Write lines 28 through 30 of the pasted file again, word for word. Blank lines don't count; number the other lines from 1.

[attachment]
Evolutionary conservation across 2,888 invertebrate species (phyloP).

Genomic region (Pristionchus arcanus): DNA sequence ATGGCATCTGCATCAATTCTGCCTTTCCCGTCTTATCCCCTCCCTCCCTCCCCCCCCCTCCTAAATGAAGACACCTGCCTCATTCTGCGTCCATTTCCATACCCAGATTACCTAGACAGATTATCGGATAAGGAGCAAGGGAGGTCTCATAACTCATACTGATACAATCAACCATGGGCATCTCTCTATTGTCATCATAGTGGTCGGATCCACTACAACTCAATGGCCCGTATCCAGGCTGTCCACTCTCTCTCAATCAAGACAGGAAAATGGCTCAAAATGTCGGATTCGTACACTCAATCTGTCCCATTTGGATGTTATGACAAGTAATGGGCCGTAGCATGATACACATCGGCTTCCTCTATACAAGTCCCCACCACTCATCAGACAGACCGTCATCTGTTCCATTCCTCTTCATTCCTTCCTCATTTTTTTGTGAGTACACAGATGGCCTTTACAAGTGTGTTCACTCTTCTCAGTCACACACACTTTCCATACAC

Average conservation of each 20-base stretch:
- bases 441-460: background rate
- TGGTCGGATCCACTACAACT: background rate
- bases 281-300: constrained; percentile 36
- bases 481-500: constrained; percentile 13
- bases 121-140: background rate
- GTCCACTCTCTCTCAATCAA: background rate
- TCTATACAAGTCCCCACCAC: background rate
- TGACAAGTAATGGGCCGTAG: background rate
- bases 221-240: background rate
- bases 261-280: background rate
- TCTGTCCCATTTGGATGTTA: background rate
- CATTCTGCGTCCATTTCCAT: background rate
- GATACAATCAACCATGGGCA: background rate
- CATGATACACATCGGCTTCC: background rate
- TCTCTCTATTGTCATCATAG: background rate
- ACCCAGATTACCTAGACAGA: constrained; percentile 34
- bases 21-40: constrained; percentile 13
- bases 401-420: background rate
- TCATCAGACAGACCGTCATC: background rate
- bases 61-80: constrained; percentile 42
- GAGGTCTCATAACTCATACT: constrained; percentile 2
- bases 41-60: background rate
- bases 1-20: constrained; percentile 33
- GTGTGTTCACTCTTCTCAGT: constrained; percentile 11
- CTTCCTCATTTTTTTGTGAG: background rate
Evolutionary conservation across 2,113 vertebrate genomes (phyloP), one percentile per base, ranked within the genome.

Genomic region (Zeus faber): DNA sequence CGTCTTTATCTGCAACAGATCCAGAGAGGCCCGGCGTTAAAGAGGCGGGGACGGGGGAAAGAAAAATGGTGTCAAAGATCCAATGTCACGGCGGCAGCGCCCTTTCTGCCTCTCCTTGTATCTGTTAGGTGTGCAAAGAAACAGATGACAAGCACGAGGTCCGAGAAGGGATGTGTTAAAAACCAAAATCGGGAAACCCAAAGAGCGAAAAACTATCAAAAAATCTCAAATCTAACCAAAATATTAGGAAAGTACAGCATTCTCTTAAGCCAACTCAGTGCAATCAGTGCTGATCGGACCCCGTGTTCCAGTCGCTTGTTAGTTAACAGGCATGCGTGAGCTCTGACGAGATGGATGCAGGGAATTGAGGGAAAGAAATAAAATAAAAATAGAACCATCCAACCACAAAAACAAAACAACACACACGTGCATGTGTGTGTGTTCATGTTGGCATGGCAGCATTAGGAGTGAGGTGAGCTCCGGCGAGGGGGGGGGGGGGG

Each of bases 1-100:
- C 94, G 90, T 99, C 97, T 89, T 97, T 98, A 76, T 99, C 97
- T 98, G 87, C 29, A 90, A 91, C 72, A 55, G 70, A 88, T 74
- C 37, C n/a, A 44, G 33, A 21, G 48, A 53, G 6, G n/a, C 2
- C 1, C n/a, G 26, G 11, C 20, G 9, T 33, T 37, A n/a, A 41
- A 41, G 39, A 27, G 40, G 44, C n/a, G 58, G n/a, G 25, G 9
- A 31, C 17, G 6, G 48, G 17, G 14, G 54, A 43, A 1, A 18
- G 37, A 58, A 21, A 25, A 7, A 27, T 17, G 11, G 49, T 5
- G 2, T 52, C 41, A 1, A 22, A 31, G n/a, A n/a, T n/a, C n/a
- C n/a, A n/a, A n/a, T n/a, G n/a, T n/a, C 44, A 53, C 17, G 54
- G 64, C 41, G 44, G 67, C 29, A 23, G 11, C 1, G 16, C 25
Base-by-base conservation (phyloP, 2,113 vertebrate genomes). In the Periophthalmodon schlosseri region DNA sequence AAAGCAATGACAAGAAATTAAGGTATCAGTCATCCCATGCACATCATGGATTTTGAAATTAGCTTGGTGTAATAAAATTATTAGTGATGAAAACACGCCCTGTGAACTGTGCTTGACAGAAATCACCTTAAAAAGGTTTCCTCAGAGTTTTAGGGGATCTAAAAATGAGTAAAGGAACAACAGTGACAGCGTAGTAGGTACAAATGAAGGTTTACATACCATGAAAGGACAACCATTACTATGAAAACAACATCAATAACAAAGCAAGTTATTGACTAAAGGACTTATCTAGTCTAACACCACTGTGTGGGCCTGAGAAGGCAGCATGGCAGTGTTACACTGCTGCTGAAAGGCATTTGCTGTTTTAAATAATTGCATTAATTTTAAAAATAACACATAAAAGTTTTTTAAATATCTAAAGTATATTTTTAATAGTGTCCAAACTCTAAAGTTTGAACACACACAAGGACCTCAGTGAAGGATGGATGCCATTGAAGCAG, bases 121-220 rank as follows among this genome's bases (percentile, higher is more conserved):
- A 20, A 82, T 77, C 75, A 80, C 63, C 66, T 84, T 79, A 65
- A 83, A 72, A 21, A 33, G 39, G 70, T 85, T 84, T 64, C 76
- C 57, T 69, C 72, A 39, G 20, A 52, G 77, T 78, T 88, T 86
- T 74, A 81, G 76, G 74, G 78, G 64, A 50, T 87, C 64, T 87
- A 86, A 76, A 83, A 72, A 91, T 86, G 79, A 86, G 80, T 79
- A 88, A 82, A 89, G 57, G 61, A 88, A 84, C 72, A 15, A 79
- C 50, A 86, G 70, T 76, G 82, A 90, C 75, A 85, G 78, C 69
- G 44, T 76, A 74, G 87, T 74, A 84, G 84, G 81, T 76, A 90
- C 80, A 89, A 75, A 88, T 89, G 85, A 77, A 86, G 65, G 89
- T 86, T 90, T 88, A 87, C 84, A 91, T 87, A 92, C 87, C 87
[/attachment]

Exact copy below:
- CTTCCTCATTTTTTTGTGAG: background rate
Evolutionary conservation across 2,113 vertebrate genomes (phyloP), one percentile per base, ranked within the genome.

Genomic region (Zeus faber): DNA sequence CGTCTTTATCTGCAACAGATCCAGAGAGGCCCGGCGTTAAAGAGGCGGGGACGGGGGAAAGAAAAATGGTGTCAAAGATCCAATGTCACGGCGGCAGCGCCCTTTCTGCCTCTCCTTGTATCTGTTAGGTGTGCAAAGAAACAGATGACAAGCACGAGGTCCGAGAAGGGATGTGTTAAAAACCAAAATCGGGAAACCCAAAGAGCGAAAAACTATCAAAAAATCTCAAATCTAACCAAAATATTAGGAAAGTACAGCATTCTCTTAAGCCAACTCAGTGCAATCAGTGCTGATCGGACCCCGTGTTCCAGTCGCTTGTTAGTTAACAGGCATGCGTGAGCTCTGACGAGATGGATGCAGGGAATTGAGGGAAAGAAATAAAATAAAAATAGAACCATCCAACCACAAAAACAAAACAACACACACGTGCATGTGTGTGTGTTCATGTTGGCATGGCAGCATTAGGAGTGAGGTGAGCTCCGGCGAGGGGGGGGGGGGGG